Not Just About Extra Money
Many studies show a direct relationship between levels of education and income. One released a few years back by the Bureau of Labor Statistics, for example, listed the weekly average for those with an advanced degree at $1,361, those with only a bachelor degree at $1,038, and $734 for those with just some college or an associate’s degree.
However, hoped for extra income isn’t the only thing that’s bringing working adults back to institutions of higher learning. Explains Dr. Joyce A. Strawser, dean, Stillman School of Business at Seton Hall: “A lot of our adult students come looking to refresh their skills. They might have a degree in a specialty they got even just five years ago … and have to refresh,” because things have changed so much in that specialty.
Prospects, when it comes to career building, are also improved with an advanced degree. Strawser cites a study that found that more than 9 in 10 US companies plan to hire MBA grads in 2016, up from 80 percent in 2014.
And then, of course, there’s the networking possibilities of such programs. “Students studying with other working professionals make [potentially useful] contacts,” Strawser says.
Pressure to improve workplace skills with more education often comes from employers, says Janice Recca, assistant director of graduate admissions, Fairleigh Dickinson University. “Nurses in hospitals [for example] are now strongly encouraged to get an MS.”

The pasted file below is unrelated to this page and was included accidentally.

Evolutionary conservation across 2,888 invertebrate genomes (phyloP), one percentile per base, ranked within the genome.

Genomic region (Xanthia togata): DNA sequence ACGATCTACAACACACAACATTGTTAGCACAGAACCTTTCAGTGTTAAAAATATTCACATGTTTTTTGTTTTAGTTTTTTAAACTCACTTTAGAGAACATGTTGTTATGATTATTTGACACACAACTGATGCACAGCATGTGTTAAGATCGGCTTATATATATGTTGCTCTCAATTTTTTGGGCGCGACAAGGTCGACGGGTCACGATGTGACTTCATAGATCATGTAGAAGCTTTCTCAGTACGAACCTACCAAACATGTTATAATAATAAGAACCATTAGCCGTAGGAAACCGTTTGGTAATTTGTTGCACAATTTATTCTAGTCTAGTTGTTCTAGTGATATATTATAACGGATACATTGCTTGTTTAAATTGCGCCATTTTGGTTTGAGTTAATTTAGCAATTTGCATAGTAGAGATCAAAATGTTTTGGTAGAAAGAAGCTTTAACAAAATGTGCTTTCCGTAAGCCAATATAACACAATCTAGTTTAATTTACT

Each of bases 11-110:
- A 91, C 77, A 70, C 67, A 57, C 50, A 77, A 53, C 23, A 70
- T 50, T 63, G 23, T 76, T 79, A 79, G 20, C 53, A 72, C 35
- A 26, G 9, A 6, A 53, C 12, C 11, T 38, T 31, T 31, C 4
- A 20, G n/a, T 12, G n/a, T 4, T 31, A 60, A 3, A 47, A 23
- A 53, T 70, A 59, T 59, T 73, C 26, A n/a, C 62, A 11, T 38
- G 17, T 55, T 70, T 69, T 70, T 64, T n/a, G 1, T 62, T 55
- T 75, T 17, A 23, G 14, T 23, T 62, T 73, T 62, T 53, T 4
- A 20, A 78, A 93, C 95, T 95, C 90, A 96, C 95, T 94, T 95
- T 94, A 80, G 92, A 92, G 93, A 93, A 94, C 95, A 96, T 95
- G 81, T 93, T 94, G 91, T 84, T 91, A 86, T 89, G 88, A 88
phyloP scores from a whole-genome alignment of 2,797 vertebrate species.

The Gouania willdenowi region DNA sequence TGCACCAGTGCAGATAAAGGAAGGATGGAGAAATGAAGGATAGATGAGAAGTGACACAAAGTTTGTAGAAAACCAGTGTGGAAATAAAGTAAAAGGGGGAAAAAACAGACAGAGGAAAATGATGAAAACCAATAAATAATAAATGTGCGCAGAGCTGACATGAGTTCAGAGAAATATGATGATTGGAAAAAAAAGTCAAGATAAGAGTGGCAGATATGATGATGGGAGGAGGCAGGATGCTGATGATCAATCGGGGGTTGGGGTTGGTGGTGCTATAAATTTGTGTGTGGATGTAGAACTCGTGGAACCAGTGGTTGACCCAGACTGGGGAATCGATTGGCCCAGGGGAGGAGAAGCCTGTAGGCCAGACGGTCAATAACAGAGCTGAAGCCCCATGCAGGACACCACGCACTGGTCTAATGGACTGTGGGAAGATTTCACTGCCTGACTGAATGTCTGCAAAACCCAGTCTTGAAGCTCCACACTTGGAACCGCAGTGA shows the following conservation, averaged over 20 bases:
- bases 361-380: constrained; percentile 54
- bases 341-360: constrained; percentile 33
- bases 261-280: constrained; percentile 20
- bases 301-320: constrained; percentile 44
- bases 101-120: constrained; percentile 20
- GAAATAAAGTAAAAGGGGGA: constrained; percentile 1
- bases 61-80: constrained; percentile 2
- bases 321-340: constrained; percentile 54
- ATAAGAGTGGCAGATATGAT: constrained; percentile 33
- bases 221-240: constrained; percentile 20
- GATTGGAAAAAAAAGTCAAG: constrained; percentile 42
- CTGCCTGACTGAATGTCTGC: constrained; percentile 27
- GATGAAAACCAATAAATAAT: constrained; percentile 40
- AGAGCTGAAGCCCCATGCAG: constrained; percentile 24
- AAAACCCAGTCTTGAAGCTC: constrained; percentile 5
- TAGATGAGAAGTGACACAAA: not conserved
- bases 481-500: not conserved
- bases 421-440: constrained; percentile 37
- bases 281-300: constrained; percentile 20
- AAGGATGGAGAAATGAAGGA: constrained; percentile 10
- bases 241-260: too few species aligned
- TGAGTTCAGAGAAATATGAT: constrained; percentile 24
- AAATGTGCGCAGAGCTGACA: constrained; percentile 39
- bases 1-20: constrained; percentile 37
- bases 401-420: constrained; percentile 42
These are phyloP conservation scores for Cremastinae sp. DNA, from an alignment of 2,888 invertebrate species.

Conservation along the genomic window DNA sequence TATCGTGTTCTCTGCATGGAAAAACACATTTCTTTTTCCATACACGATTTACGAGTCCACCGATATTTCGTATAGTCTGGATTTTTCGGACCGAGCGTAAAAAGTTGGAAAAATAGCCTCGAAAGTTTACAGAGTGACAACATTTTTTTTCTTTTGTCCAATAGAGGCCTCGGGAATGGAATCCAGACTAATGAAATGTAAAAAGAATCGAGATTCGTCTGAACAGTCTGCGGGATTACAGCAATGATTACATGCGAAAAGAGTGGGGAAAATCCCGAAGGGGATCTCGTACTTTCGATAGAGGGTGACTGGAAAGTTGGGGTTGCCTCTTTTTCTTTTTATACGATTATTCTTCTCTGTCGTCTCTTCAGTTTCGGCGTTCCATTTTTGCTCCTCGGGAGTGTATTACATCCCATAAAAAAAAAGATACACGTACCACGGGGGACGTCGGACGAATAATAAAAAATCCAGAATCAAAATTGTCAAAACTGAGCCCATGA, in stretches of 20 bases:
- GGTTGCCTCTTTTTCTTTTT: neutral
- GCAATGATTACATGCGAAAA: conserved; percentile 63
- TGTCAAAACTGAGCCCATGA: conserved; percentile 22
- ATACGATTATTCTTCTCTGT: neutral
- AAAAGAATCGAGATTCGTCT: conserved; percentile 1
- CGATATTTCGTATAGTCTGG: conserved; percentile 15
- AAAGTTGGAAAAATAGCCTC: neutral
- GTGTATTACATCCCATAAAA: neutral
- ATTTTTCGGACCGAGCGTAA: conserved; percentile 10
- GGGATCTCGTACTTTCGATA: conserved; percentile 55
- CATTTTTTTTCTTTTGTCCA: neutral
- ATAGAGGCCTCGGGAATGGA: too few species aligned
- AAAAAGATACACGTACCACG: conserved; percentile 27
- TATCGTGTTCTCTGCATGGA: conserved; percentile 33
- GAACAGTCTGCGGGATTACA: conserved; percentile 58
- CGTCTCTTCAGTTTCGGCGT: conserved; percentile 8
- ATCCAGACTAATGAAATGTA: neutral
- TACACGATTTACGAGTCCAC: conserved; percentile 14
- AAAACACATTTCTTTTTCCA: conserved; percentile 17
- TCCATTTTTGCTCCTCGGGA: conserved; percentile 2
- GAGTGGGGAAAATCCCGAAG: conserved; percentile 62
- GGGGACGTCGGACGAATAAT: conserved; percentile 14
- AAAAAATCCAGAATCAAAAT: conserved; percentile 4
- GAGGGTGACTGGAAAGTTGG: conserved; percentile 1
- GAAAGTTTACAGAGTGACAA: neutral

Many of the mid-career professionals who come to us already have a lot of education, says Dr. Michael Williams, dean of the School of Business and Management, Thomas Edison State College. But it may no longer be enough for their present job or the job they hope to get. “They need those extra management skills,” he says.
Acquisition of more skills for a particular job may not be the only thing some working adults seek in post-graduate studies. Something more basic may be the goal. While you may not see a bigger payback in the first year, notes Christopher Romano, vice president of enrollment management and student affairs at Ramapo College of New Jersey in Mahwah, “there’s intrinsic value in getting critical thinking abilities enhanced in a traditional liberal arts school” setting.
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